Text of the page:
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Freud gave us the idea that Mother is at the root of all evil. But then, that was back in the day when women were expected, regardless of whether or not they could literally afford to stay home, to be the number one care taker in their children's lives. I think better than screaming we are getting a raw deal, we should put our energies behind schools requiring serious parenting courses whose aim is to get EVERYONE to think long and hard about the responsibility and focus needed, by both parents, when the decision is made to bring a child into the world--WAY beyond the care and feeding of an infant! <br />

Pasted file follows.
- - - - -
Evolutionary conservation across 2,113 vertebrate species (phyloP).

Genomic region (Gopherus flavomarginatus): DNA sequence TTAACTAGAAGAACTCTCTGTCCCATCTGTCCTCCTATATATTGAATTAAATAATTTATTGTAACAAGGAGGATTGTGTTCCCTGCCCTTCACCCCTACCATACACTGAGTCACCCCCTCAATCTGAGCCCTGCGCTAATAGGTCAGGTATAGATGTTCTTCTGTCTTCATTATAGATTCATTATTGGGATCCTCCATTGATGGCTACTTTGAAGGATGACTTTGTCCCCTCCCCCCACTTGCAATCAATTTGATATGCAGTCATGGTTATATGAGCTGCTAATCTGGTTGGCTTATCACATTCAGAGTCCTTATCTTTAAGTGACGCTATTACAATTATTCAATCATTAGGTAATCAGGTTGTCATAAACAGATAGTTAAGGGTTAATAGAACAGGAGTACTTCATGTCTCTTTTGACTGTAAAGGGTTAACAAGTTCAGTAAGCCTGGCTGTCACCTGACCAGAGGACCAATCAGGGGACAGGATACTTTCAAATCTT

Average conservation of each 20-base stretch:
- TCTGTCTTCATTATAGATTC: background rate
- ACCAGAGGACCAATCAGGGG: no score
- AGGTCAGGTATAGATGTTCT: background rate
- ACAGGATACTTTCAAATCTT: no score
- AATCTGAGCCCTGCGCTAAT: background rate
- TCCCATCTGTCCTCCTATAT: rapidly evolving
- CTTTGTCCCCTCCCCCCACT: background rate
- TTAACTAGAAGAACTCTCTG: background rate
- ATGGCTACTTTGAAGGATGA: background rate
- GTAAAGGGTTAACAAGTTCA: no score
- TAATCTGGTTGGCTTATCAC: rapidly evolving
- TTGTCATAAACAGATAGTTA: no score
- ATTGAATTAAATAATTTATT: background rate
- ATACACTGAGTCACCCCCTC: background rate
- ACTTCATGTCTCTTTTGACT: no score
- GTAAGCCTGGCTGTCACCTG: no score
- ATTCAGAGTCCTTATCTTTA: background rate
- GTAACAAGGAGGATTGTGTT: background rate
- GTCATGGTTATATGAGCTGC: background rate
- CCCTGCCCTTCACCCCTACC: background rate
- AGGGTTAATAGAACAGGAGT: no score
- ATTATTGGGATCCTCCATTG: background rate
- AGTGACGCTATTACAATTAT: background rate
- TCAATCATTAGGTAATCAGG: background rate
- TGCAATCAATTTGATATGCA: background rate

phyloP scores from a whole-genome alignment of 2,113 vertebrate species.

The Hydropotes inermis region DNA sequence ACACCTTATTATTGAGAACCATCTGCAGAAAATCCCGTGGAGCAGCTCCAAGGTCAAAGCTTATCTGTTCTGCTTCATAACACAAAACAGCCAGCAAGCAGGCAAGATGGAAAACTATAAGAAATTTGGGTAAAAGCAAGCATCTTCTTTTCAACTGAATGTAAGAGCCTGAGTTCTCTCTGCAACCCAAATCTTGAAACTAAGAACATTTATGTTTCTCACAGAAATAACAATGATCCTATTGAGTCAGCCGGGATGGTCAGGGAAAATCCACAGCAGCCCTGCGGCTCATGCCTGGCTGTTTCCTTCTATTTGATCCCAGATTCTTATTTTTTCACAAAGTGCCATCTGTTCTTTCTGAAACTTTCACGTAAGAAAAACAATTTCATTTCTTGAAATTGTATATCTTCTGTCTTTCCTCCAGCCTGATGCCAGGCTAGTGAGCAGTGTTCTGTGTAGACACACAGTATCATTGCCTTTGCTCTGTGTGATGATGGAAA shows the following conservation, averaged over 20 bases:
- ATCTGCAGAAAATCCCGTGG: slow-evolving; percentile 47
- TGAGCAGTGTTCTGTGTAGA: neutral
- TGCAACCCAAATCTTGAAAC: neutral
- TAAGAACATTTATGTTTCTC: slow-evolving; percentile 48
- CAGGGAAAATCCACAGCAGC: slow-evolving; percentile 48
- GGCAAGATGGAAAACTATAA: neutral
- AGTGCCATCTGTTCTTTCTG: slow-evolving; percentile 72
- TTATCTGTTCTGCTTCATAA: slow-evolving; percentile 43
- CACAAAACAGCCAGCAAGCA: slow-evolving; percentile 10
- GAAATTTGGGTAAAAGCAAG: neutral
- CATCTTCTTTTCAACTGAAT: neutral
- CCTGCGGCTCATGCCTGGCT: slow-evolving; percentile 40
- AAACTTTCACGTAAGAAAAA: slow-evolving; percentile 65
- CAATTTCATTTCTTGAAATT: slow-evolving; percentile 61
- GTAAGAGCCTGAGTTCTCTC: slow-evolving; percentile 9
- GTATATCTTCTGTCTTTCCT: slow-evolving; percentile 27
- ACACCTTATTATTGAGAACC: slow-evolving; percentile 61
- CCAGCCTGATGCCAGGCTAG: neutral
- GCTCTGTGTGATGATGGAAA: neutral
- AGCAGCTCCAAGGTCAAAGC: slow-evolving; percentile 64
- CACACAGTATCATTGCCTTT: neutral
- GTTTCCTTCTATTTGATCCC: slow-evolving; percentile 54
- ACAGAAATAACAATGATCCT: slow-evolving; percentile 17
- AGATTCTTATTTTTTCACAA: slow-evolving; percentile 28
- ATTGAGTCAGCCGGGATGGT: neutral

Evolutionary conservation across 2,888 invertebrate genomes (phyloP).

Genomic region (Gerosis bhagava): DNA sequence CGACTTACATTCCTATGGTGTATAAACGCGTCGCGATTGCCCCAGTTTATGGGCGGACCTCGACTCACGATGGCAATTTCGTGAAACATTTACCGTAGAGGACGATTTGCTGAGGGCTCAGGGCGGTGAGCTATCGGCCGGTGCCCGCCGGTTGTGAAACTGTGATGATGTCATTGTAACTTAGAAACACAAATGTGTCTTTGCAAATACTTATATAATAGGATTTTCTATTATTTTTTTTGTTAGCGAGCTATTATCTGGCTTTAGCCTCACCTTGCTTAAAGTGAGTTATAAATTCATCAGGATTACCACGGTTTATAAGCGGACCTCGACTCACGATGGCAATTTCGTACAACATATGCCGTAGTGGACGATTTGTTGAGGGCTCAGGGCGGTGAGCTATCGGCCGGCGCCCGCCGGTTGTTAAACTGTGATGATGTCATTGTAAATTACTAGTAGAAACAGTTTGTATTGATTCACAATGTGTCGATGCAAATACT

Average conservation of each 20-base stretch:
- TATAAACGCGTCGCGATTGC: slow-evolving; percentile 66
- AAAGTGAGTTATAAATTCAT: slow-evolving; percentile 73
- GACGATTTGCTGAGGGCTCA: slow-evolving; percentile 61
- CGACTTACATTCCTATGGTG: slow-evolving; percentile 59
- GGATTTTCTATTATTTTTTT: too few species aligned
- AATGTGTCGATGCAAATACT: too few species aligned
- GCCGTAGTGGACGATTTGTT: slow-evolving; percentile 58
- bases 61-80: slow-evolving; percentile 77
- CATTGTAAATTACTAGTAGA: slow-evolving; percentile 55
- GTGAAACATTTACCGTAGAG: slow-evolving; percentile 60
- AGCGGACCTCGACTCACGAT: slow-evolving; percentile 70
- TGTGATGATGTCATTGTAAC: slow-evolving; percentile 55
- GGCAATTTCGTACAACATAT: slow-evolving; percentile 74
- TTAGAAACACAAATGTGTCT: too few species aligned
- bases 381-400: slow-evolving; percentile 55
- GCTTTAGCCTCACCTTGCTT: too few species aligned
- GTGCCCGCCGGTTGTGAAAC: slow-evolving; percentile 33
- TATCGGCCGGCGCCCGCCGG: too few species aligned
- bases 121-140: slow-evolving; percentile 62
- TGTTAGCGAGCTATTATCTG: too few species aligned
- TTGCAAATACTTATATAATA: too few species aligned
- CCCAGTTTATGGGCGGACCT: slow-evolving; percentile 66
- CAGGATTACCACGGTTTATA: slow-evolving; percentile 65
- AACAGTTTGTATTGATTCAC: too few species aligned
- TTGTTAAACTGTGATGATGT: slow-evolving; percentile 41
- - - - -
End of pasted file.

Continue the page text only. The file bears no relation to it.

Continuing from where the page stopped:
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And...if the economy continues the trend we've experienced, there needs to be a serious re-vamping of priorities around work/child care. There is something seriously wrong with a system that has both parents working more than they are home with their families--worse for those two income families barely breaking even, if not slowly sinking, hopes tied to their children who barely see them.